Street food produces some exciting drinks pairings from Scottish Field wine columnist Peter Ranscombe.
INNOVATION is at the heart of the dishes produced by Scotland’s street-food vendors.
They take familiar ingredients and weave their magic – often in a portacabin or a trailer – to produce dishes that make you go “wow”.
Winemakers – and beer brewers – also have some tricks up their sleeves.
We’ve got the Champagne with no added sugar; we’ve got a white wine made with sake yeast; we’ve got a red wine that’s pretending to be a white wine.
Plus, there’s a beer brewed specially to go with burgers, and a red wine that can stand up to a curry.
With bottles like these, life is seldom boring in the Wine to Dine column…
CHAMPAGNE DRAPPIER BRUT NATURE
L’art du Vin
Even as street food, lobster always deserves the red-carpet treatment, so let’s roll out this deliciously-dry zero dosage Champagne from Drappier. Sweetness levels in sparkling wines can be confusing, but brut nature or zero dosage are the easy ones to remember, because no sugar has been added to the bottle before the mushroom cork has been secured in place. Instead, the winemaker is relying on the ripeness of their fruit and some ageing in bottle to help balance the natural acidity. Here, there’s no doubting the awesome balance between the well-integrated acidity and the complex flavours, which stretch from brown sugar and spun sugar through dried red apple skins, dried apricots, and savoury lemon rind, with bright confectioners’ custard and cinnamon on the nose too.
VINA MARTY GOUTTE D’ARGENT 2018
What happens when you make sauvignon blanc using sake yeast? You get a wine to pair with Arbroath smokies and cheese. Those are two strong flavours, and so a run-of-the-mill white wine might not be up to the job. Fortunately, using sake yeast number seven allows the winemakers to carry out their fermentation at a lower temperature, hanging onto more of the grapes’ aromas and flavours. Only members of the sake producers’ association are allowed to use the yeast, and Chile’s Vina Marty is the only non-Japanese member. This is no novelty bottle – it’s one of the best wines I’ve tasted so far this year, and I’m not a sauvignon blanc fan. Warm and attractive mango and guava on the nose are richer and deeper than the often-confected notes from New Zealand. On the palate, the yeast brings gooseberry and passionfruit to help balance the fresh acidity alongside the textbook asparagus and green pepper flavours.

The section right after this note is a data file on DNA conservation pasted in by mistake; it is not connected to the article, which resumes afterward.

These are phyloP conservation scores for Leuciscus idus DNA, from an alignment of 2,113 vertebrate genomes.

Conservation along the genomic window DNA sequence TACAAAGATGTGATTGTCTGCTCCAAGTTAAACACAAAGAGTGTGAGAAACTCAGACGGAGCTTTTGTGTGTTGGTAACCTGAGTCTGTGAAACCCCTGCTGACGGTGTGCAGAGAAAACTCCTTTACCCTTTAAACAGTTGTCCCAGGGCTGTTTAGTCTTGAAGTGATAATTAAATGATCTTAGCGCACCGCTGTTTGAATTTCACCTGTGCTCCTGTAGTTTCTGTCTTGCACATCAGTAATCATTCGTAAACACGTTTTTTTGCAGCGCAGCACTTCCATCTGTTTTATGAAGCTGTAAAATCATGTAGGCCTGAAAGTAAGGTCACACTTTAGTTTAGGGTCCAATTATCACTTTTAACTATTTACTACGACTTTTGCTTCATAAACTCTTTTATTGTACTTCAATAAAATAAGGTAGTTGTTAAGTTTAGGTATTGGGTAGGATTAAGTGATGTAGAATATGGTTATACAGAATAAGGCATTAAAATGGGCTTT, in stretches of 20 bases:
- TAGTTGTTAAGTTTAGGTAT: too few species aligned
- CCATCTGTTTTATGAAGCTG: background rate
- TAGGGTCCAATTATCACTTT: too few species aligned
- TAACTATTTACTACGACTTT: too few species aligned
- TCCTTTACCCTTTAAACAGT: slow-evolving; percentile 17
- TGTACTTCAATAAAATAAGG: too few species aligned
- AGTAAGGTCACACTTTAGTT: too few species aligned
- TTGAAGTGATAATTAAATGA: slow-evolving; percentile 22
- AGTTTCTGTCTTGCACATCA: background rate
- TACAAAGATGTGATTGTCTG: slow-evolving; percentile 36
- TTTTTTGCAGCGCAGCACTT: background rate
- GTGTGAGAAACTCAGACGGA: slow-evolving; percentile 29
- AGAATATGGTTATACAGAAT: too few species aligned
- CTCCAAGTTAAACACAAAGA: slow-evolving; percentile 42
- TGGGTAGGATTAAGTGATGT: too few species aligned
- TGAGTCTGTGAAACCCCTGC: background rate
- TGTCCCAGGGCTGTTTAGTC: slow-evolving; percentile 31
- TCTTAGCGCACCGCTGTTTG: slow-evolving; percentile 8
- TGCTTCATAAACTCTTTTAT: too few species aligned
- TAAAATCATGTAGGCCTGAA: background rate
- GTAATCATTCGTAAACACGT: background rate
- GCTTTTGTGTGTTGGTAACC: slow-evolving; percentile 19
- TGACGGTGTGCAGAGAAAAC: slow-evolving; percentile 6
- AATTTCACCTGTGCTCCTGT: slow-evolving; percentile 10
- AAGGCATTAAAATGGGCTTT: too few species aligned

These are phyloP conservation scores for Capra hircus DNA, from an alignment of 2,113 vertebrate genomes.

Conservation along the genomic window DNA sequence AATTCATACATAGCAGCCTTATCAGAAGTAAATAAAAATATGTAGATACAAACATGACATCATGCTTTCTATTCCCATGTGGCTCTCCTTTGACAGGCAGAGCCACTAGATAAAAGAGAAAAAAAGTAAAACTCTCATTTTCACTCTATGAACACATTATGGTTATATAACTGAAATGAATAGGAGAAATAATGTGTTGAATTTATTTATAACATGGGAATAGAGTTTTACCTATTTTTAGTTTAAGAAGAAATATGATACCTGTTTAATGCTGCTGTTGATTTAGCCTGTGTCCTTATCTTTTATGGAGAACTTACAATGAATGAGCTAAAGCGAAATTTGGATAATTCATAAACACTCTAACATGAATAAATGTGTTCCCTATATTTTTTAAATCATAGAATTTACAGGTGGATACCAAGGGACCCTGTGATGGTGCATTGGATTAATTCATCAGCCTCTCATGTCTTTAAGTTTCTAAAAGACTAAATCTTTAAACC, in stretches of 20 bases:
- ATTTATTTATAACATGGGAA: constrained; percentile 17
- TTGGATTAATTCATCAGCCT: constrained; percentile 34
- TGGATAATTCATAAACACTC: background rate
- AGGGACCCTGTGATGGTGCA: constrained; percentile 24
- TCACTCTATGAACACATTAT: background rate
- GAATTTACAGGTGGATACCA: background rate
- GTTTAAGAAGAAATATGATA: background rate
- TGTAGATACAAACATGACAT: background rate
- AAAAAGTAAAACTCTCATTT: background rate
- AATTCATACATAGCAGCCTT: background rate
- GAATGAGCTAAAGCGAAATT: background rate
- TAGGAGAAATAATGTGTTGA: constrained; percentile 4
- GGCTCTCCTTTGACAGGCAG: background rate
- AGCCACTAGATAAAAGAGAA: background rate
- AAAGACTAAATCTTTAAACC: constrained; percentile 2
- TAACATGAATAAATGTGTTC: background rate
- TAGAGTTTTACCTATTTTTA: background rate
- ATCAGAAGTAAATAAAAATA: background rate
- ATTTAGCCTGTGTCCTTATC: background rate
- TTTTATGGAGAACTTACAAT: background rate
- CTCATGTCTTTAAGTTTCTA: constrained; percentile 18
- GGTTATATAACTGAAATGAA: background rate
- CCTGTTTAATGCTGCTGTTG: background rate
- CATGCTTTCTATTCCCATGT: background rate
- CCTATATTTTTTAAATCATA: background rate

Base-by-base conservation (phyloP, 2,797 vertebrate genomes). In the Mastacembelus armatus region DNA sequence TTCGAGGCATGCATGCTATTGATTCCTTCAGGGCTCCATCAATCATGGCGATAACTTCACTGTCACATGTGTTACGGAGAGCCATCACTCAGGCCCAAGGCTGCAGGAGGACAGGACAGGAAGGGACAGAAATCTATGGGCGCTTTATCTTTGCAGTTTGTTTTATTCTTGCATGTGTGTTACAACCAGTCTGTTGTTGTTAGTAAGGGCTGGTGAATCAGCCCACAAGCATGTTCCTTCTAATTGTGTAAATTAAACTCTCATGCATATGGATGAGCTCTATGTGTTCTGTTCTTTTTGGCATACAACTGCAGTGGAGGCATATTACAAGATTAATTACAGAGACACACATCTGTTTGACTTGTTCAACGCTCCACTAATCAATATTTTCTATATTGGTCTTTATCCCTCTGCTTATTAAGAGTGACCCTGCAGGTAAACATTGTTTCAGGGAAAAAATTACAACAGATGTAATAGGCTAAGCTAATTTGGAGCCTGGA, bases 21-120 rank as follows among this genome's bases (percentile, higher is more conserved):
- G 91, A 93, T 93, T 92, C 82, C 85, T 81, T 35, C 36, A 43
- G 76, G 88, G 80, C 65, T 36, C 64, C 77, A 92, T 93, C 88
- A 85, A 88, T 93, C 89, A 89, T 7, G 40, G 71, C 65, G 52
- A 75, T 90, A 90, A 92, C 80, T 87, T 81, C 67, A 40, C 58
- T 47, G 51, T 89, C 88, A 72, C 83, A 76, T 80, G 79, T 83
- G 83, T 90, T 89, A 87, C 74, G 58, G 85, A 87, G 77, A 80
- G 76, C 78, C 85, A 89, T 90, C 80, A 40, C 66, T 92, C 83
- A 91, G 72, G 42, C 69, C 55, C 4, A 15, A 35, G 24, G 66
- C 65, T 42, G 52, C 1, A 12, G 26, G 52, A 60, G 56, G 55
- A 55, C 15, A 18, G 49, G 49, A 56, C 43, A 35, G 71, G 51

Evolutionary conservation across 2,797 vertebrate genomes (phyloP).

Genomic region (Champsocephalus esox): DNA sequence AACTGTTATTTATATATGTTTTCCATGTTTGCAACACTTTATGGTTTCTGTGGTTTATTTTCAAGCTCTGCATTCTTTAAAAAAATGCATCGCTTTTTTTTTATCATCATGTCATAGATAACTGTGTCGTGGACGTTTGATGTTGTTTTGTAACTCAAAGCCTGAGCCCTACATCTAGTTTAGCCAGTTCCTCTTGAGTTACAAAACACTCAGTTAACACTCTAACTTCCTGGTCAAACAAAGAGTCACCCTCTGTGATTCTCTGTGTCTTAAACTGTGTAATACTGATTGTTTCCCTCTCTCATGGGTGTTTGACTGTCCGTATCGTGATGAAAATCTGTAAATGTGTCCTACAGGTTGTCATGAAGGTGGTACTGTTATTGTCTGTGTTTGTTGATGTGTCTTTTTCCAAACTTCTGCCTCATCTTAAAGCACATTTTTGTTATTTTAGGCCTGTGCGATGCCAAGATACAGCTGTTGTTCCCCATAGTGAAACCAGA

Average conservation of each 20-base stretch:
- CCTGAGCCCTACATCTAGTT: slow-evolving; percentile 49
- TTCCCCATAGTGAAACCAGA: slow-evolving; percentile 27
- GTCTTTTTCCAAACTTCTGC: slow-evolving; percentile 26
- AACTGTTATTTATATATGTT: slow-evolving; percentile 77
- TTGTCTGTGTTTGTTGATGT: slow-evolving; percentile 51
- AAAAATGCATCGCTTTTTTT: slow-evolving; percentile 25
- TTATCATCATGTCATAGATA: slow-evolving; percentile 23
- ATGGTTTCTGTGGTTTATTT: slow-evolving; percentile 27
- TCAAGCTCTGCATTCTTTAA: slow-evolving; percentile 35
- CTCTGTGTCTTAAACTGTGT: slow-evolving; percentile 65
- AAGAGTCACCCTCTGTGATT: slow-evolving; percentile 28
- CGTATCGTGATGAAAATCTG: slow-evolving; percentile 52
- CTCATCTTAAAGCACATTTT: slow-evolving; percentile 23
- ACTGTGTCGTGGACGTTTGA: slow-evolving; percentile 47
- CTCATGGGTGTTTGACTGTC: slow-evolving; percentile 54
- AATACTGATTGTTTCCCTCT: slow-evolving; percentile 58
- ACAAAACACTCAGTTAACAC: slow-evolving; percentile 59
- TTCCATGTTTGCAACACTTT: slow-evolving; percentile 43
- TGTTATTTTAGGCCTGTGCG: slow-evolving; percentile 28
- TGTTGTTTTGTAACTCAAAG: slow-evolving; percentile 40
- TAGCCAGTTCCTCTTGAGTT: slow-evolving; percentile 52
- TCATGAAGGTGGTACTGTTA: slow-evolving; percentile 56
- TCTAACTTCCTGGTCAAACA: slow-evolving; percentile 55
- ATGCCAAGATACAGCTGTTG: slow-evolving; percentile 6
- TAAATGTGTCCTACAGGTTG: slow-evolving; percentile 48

LEFT COAST OREGON WHITE PINOT NOIR 2019
Pinot noir as a white wine instead of a red? This online exclusive from Aldi has sushi-matching freshness. There’s also a chewy texture there – even though the juice is separated from the skins, there must have been a short amount of contact to transfer some tannin into the final wine. It’s definitely a foody bottle, with a pitted texture and savoury notes on the palate, which bely the fruitier tinned peach on the nose. To look at it, it’s more “blush” than “white” in the glass, but that only enhances its food pairing potential.
WILLIAMS BROS EL PERRO NEGRO PILSNER
£1.25 for 440ml
A gluten-free lager designed by brewer Williams Bros to pair with burgers from Glaswegian takeaway and restaurant El Perro Negro. The Alloa brewery paired Saaz hops with Seville oranges to add an exotic twist to a traditional pilsner. Warm mandarin and fresher pine aromas lead into a really juicy palate full of orange and lemon. There’s a nice touch of oaty roundness too, leading into a crisp and clean finish. Here, the citrus flavours from the beer will act like a squeeze of lime over the Mexican quinoa burger.
CORTESE NOSTRU NERO D’AVOLA 2020
No sulphur has been added to this Sicilian red, allowing its fresh blackcurrant aromas and flavours to shine. I’d normally opt for shiraz or zinfandel to match short rib, but I didn’t want anything with too much alcohol because that would just accentuate the heat from the curry. Instead, I’ve opted for a lighter 13.5% alcohol by volume organic red that doesn’t compromise on delivering Nero d’Avola’s crowd-pleasing ripe fruit. The ideal balance between freshness and depth of fruit to pair with the aromatic Sri Lankan flavours.
In case you missed it, catch-up on last month’s wines to match with chef Gary Maclean’s recipes
Plus, read more of Peter’s wine, beer, and spirits reviews on his blog, The Grape & The Grain